Surround Sound Speaker Systems
- Written by Brian Florian
- Published on 12 October 2009
Anyone who already owns late model Paradigm Reference speakers or is even just familiar with the line will at first glance not think the Studio 10 to be a new model. It does in fact inherit the same driver technology as the slightly larger Studio 20, trickled down from the company's no holds barred Signature line by the way, but appearances, at least in photographs, can be deceiving: this is one small speaker! The tweeter is one of Paradigm's tried and true 1" pure aluminum domes in a massive, heavy chassis which we've come to recognize as a Paradigm norm (I often say if you look at these from the back they look like some companies' woofer motors, or at very least that of a midrange). The mid/bass driver on the other hand is their relatively new 5.5" interpretation of their staple 7" model featured in virtually every other model in the Reference line. It too features an aluminum cone but get this: it still has the same 1.5" voice coil and motor structure of its larger counterpart, all in the usual heavy cast basket. The only other difference other than the size here is the fact that we have a cone shaped dust cap rather than the alloy phase cone of the 7" models (which is sort of curious given the fact that Paradigm has made great effort to extol the virtues of this last). Crossover is quoted as 2 kHz, rather low for a single 1" tweeter, and the oval orifice of the bass reflex port is nestled in right under the mid bass driver on the front.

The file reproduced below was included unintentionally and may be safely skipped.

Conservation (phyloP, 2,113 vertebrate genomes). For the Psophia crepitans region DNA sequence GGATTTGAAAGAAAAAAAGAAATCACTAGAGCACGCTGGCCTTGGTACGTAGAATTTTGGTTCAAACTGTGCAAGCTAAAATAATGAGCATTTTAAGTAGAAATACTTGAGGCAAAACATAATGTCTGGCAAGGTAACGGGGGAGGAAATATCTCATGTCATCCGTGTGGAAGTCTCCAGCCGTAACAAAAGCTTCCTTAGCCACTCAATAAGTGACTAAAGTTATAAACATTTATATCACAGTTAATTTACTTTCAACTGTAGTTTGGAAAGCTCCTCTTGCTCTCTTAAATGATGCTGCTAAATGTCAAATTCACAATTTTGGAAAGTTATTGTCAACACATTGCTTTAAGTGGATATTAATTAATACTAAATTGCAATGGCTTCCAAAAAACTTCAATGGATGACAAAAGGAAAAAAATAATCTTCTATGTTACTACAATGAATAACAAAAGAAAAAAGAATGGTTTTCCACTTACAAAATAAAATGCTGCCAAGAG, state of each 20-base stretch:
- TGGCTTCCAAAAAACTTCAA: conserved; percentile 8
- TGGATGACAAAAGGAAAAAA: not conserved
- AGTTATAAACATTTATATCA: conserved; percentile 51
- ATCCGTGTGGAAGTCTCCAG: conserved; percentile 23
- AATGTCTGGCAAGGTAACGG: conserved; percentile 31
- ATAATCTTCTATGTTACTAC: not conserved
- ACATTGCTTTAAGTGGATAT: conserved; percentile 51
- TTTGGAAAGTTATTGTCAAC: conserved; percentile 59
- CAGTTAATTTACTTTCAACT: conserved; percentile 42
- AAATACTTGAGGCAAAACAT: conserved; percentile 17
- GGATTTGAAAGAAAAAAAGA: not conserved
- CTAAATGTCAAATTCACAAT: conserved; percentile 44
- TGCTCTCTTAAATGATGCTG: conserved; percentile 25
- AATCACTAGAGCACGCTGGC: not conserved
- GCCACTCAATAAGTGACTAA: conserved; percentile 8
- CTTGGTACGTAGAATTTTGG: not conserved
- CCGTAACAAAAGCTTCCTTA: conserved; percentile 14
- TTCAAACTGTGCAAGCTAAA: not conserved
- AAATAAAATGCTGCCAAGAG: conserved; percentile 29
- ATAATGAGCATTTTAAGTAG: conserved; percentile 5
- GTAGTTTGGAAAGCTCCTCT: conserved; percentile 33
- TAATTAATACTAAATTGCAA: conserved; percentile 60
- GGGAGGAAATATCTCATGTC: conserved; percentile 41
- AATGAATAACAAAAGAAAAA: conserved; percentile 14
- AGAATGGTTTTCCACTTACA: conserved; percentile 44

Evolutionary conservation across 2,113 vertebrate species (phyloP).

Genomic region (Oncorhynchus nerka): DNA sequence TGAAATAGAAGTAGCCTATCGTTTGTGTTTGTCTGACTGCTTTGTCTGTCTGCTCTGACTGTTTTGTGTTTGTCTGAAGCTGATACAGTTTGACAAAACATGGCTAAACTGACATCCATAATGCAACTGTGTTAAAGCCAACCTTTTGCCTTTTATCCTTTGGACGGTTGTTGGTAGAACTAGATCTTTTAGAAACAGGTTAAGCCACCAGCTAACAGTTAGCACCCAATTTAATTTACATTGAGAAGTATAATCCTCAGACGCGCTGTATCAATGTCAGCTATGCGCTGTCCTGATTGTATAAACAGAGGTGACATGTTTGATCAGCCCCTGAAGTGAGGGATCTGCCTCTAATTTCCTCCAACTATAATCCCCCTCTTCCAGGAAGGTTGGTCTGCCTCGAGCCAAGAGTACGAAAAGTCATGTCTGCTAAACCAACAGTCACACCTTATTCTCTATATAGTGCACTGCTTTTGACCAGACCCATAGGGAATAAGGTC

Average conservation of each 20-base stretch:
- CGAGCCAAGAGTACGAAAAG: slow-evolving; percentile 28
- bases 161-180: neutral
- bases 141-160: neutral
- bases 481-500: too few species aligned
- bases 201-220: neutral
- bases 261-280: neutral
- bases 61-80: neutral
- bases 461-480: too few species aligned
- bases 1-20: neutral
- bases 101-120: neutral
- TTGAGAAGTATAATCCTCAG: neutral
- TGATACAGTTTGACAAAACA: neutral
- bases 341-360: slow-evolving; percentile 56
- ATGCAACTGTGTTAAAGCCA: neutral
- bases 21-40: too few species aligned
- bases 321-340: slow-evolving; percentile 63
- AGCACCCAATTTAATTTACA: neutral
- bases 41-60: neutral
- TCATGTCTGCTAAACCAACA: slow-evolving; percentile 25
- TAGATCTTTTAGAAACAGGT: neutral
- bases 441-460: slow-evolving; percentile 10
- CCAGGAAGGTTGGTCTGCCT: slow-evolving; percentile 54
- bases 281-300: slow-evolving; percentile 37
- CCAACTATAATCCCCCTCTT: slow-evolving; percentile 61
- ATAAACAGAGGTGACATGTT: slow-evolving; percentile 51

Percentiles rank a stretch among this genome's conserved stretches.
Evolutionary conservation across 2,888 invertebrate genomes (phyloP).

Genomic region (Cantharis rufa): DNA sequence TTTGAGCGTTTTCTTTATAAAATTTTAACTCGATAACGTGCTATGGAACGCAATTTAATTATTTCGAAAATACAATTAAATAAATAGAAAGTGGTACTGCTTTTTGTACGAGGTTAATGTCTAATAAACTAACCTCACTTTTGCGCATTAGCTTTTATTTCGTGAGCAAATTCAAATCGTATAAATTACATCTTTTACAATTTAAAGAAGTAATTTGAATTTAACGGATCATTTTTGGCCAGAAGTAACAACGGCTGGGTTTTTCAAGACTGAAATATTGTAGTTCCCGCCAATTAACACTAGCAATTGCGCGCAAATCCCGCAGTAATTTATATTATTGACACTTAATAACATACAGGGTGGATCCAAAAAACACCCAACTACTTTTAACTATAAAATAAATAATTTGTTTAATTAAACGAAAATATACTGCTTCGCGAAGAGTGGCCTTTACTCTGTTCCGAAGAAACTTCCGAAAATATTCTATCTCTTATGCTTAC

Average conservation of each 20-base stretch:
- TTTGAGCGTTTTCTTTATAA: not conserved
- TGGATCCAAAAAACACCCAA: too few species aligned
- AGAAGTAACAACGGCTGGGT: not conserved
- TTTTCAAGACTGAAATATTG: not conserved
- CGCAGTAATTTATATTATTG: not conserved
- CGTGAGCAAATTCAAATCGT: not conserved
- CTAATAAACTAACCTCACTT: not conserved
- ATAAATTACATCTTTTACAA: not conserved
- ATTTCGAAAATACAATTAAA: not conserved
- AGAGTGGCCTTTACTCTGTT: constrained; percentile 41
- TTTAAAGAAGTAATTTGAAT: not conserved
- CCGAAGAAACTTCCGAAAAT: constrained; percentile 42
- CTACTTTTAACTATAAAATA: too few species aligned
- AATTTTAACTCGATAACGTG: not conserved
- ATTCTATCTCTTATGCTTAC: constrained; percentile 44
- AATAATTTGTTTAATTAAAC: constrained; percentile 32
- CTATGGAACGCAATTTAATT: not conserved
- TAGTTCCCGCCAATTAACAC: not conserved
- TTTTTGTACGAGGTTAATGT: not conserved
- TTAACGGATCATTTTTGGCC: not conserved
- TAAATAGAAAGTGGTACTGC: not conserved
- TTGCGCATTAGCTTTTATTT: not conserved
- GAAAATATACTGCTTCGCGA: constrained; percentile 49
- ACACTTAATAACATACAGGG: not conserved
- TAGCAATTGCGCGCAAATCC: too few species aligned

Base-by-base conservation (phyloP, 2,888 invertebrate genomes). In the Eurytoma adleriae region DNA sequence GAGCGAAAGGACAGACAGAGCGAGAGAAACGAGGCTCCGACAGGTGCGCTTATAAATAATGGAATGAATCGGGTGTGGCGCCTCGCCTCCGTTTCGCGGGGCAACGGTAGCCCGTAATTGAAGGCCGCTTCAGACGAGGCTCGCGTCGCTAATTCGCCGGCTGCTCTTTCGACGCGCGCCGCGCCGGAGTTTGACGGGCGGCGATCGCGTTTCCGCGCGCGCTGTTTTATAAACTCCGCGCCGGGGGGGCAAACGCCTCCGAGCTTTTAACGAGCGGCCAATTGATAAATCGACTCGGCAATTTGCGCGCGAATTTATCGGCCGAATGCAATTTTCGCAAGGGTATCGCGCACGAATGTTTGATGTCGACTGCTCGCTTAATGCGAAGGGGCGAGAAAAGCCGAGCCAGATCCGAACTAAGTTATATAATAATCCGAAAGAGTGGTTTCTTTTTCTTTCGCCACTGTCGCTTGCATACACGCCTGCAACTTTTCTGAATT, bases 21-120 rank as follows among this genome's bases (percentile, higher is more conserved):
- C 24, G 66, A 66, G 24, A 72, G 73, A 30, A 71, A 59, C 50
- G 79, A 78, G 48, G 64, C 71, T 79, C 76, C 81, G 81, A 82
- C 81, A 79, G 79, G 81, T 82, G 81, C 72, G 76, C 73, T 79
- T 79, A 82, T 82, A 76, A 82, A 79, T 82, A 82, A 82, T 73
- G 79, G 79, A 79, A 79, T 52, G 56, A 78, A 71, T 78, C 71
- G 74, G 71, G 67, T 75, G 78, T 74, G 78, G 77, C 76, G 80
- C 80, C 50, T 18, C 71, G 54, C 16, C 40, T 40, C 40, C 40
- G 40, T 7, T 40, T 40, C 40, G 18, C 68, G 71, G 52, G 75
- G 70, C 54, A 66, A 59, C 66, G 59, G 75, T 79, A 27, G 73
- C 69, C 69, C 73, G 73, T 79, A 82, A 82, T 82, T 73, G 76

The cabinets of all the new version 5 Reference speakers are a genuine departure, favoring more organic sculpted curves over the square edges of yesteryear. Stop for a minute to ponder how they get this shape. Outsourced to China, the process involves laminating no less than 7 layers of the customary MDF in order to get the thickness required for the insanely solid cabinets we have come to expect from Paradigm. This in turn is wrapped in real wood veneers of either Rosenut, Black, Cherry, or the recently added high gloss "Piano" black.
On the back we have a dual set of rather beefy binding posts where I found a "fit" flaw, rare indeed for Paradigm: the curved plastic terminal plate does not mate perfectly with the back of the speaker resulting in an irregular gap at the sides. This of course in no way impacts performance but for some it might be a cosmetic disappointment given the price point. On the bottom are threaded sockets for coupling them to Paradigm's own custom speaker stands which have corresponding bolt holes.